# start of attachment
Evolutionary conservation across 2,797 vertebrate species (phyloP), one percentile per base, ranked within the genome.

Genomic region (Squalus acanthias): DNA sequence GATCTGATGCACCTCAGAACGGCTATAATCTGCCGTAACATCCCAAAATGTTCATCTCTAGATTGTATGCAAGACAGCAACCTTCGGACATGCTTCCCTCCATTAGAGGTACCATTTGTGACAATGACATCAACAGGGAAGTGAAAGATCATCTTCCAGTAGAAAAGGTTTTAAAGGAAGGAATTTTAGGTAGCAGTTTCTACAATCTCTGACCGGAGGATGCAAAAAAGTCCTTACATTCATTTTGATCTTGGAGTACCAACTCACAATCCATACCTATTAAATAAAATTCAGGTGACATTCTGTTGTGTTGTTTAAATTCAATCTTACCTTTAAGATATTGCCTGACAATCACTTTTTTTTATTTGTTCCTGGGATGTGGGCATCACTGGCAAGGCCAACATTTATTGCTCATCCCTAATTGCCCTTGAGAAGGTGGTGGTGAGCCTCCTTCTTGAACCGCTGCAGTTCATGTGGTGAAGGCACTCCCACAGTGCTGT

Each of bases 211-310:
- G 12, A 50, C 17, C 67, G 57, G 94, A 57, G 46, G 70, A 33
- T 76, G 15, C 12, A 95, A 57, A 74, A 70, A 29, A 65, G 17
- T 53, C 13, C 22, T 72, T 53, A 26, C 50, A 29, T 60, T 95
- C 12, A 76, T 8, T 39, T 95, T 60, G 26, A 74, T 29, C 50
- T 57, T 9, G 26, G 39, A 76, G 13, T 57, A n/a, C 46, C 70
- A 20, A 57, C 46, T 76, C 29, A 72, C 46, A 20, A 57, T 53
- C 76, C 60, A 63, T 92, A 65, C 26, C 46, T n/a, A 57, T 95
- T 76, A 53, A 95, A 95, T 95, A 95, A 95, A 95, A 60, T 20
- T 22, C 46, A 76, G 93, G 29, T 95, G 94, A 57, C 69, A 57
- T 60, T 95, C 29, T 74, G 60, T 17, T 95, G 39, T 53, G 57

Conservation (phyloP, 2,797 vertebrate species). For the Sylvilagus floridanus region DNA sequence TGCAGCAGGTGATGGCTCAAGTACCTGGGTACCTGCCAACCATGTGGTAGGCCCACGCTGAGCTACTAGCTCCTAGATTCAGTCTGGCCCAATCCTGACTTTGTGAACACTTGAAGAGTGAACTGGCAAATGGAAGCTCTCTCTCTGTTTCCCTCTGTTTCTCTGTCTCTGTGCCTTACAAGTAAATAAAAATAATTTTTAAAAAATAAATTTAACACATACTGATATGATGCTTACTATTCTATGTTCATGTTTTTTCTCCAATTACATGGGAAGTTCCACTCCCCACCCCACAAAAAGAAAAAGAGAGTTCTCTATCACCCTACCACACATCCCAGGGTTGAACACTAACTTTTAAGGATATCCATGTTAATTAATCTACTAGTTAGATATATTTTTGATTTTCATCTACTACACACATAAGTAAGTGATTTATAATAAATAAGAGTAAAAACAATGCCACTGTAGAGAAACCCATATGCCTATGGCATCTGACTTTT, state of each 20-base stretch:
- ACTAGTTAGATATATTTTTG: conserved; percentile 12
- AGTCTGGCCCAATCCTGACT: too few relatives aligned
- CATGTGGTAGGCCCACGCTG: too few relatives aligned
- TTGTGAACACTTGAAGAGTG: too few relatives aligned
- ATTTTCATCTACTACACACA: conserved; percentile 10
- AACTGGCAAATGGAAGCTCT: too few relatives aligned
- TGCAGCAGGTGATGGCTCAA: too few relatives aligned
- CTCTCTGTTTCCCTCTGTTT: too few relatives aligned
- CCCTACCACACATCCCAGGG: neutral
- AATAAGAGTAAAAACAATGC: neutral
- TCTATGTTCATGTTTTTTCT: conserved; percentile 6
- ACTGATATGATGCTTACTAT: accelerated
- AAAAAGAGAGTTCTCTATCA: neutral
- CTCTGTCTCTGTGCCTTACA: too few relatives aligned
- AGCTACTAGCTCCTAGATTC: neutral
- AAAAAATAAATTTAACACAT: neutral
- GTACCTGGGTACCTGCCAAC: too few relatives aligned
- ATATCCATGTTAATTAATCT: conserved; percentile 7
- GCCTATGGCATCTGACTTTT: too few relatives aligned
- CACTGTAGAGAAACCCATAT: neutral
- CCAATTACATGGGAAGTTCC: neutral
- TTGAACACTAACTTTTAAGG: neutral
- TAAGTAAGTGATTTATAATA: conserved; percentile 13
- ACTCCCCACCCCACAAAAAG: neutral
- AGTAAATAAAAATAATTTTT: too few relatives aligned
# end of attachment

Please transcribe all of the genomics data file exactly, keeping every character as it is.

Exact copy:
Evolutionary conservation across 2,797 vertebrate species (phyloP), one percentile per base, ranked within the genome.

Genomic region (Squalus acanthias): DNA sequence GATCTGATGCACCTCAGAACGGCTATAATCTGCCGTAACATCCCAAAATGTTCATCTCTAGATTGTATGCAAGACAGCAACCTTCGGACATGCTTCCCTCCATTAGAGGTACCATTTGTGACAATGACATCAACAGGGAAGTGAAAGATCATCTTCCAGTAGAAAAGGTTTTAAAGGAAGGAATTTTAGGTAGCAGTTTCTACAATCTCTGACCGGAGGATGCAAAAAAGTCCTTACATTCATTTTGATCTTGGAGTACCAACTCACAATCCATACCTATTAAATAAAATTCAGGTGACATTCTGTTGTGTTGTTTAAATTCAATCTTACCTTTAAGATATTGCCTGACAATCACTTTTTTTTATTTGTTCCTGGGATGTGGGCATCACTGGCAAGGCCAACATTTATTGCTCATCCCTAATTGCCCTTGAGAAGGTGGTGGTGAGCCTCCTTCTTGAACCGCTGCAGTTCATGTGGTGAAGGCACTCCCACAGTGCTGT

Each of bases 211-310:
- G 12, A 50, C 17, C 67, G 57, G 94, A 57, G 46, G 70, A 33
- T 76, G 15, C 12, A 95, A 57, A 74, A 70, A 29, A 65, G 17
- T 53, C 13, C 22, T 72, T 53, A 26, C 50, A 29, T 60, T 95
- C 12, A 76, T 8, T 39, T 95, T 60, G 26, A 74, T 29, C 50
- T 57, T 9, G 26, G 39, A 76, G 13, T 57, A n/a, C 46, C 70
- A 20, A 57, C 46, T 76, C 29, A 72, C 46, A 20, A 57, T 53
- C 76, C 60, A 63, T 92, A 65, C 26, C 46, T n/a, A 57, T 95
- T 76, A 53, A 95, A 95, T 95, A 95, A 95, A 95, A 60, T 20
- T 22, C 46, A 76, G 93, G 29, T 95, G 94, A 57, C 69, A 57
- T 60, T 95, C 29, T 74, G 60, T 17, T 95, G 39, T 53, G 57

Conservation (phyloP, 2,797 vertebrate species). For the Sylvilagus floridanus region DNA sequence TGCAGCAGGTGATGGCTCAAGTACCTGGGTACCTGCCAACCATGTGGTAGGCCCACGCTGAGCTACTAGCTCCTAGATTCAGTCTGGCCCAATCCTGACTTTGTGAACACTTGAAGAGTGAACTGGCAAATGGAAGCTCTCTCTCTGTTTCCCTCTGTTTCTCTGTCTCTGTGCCTTACAAGTAAATAAAAATAATTTTTAAAAAATAAATTTAACACATACTGATATGATGCTTACTATTCTATGTTCATGTTTTTTCTCCAATTACATGGGAAGTTCCACTCCCCACCCCACAAAAAGAAAAAGAGAGTTCTCTATCACCCTACCACACATCCCAGGGTTGAACACTAACTTTTAAGGATATCCATGTTAATTAATCTACTAGTTAGATATATTTTTGATTTTCATCTACTACACACATAAGTAAGTGATTTATAATAAATAAGAGTAAAAACAATGCCACTGTAGAGAAACCCATATGCCTATGGCATCTGACTTTT, state of each 20-base stretch:
- ACTAGTTAGATATATTTTTG: conserved; percentile 12
- AGTCTGGCCCAATCCTGACT: too few relatives aligned
- CATGTGGTAGGCCCACGCTG: too few relatives aligned
- TTGTGAACACTTGAAGAGTG: too few relatives aligned
- ATTTTCATCTACTACACACA: conserved; percentile 10
- AACTGGCAAATGGAAGCTCT: too few relatives aligned
- TGCAGCAGGTGATGGCTCAA: too few relatives aligned
- CTCTCTGTTTCCCTCTGTTT: too few relatives aligned
- CCCTACCACACATCCCAGGG: neutral
- AATAAGAGTAAAAACAATGC: neutral
- TCTATGTTCATGTTTTTTCT: conserved; percentile 6
- ACTGATATGATGCTTACTAT: accelerated
- AAAAAGAGAGTTCTCTATCA: neutral
- CTCTGTCTCTGTGCCTTACA: too few relatives aligned
- AGCTACTAGCTCCTAGATTC: neutral
- AAAAAATAAATTTAACACAT: neutral
- GTACCTGGGTACCTGCCAAC: too few relatives aligned
- ATATCCATGTTAATTAATCT: conserved; percentile 7
- GCCTATGGCATCTGACTTTT: too few relatives aligned
- CACTGTAGAGAAACCCATAT: neutral
- CCAATTACATGGGAAGTTCC: neutral
- TTGAACACTAACTTTTAAGG: neutral
- TAAGTAAGTGATTTATAATA: conserved; percentile 13
- ACTCCCCACCCCACAAAAAG: neutral
- AGTAAATAAAAATAATTTTT: too few relatives aligned